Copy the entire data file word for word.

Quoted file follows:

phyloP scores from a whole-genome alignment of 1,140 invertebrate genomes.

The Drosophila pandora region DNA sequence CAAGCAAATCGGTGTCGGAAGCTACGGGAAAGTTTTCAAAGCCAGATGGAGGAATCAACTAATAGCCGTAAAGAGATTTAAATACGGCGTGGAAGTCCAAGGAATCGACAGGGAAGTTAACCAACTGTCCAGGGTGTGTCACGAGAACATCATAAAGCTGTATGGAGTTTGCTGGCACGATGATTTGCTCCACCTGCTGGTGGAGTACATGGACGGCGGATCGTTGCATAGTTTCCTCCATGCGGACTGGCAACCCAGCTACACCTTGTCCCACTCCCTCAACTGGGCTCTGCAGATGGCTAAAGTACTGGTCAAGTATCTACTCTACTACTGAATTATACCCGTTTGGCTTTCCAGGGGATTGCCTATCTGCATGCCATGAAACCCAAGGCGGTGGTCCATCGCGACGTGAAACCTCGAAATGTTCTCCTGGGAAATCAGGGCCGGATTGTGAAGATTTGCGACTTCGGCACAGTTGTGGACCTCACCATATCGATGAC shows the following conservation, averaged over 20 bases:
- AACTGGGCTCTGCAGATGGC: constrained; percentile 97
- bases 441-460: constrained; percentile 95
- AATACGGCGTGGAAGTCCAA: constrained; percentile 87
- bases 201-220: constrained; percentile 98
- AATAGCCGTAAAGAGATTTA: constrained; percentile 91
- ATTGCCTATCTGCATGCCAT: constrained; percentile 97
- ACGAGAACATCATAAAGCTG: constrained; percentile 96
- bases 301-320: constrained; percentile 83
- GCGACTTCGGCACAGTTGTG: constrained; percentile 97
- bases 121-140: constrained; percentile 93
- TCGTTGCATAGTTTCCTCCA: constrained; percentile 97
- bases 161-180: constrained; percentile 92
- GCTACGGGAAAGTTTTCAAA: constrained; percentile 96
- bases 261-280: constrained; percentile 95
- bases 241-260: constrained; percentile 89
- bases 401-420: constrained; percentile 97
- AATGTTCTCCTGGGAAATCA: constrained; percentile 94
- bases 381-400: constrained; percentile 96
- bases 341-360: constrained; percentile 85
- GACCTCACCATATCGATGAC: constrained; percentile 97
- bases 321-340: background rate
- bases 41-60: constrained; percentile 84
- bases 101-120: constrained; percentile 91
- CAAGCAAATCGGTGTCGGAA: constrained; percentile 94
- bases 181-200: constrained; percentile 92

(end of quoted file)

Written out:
phyloP scores from a whole-genome alignment of 1,140 invertebrate genomes.

The Drosophila pandora region DNA sequence CAAGCAAATCGGTGTCGGAAGCTACGGGAAAGTTTTCAAAGCCAGATGGAGGAATCAACTAATAGCCGTAAAGAGATTTAAATACGGCGTGGAAGTCCAAGGAATCGACAGGGAAGTTAACCAACTGTCCAGGGTGTGTCACGAGAACATCATAAAGCTGTATGGAGTTTGCTGGCACGATGATTTGCTCCACCTGCTGGTGGAGTACATGGACGGCGGATCGTTGCATAGTTTCCTCCATGCGGACTGGCAACCCAGCTACACCTTGTCCCACTCCCTCAACTGGGCTCTGCAGATGGCTAAAGTACTGGTCAAGTATCTACTCTACTACTGAATTATACCCGTTTGGCTTTCCAGGGGATTGCCTATCTGCATGCCATGAAACCCAAGGCGGTGGTCCATCGCGACGTGAAACCTCGAAATGTTCTCCTGGGAAATCAGGGCCGGATTGTGAAGATTTGCGACTTCGGCACAGTTGTGGACCTCACCATATCGATGAC shows the following conservation, averaged over 20 bases:
- AACTGGGCTCTGCAGATGGC: constrained; percentile 97
- bases 441-460: constrained; percentile 95
- AATACGGCGTGGAAGTCCAA: constrained; percentile 87
- bases 201-220: constrained; percentile 98
- AATAGCCGTAAAGAGATTTA: constrained; percentile 91
- ATTGCCTATCTGCATGCCAT: constrained; percentile 97
- ACGAGAACATCATAAAGCTG: constrained; percentile 96
- bases 301-320: constrained; percentile 83
- GCGACTTCGGCACAGTTGTG: constrained; percentile 97
- bases 121-140: constrained; percentile 93
- TCGTTGCATAGTTTCCTCCA: constrained; percentile 97
- bases 161-180: constrained; percentile 92
- GCTACGGGAAAGTTTTCAAA: constrained; percentile 96
- bases 261-280: constrained; percentile 95
- bases 241-260: constrained; percentile 89
- bases 401-420: constrained; percentile 97
- AATGTTCTCCTGGGAAATCA: constrained; percentile 94
- bases 381-400: constrained; percentile 96
- bases 341-360: constrained; percentile 85
- GACCTCACCATATCGATGAC: constrained; percentile 97
- bases 321-340: background rate
- bases 41-60: constrained; percentile 84
- bases 101-120: constrained; percentile 91
- CAAGCAAATCGGTGTCGGAA: constrained; percentile 94
- bases 181-200: constrained; percentile 92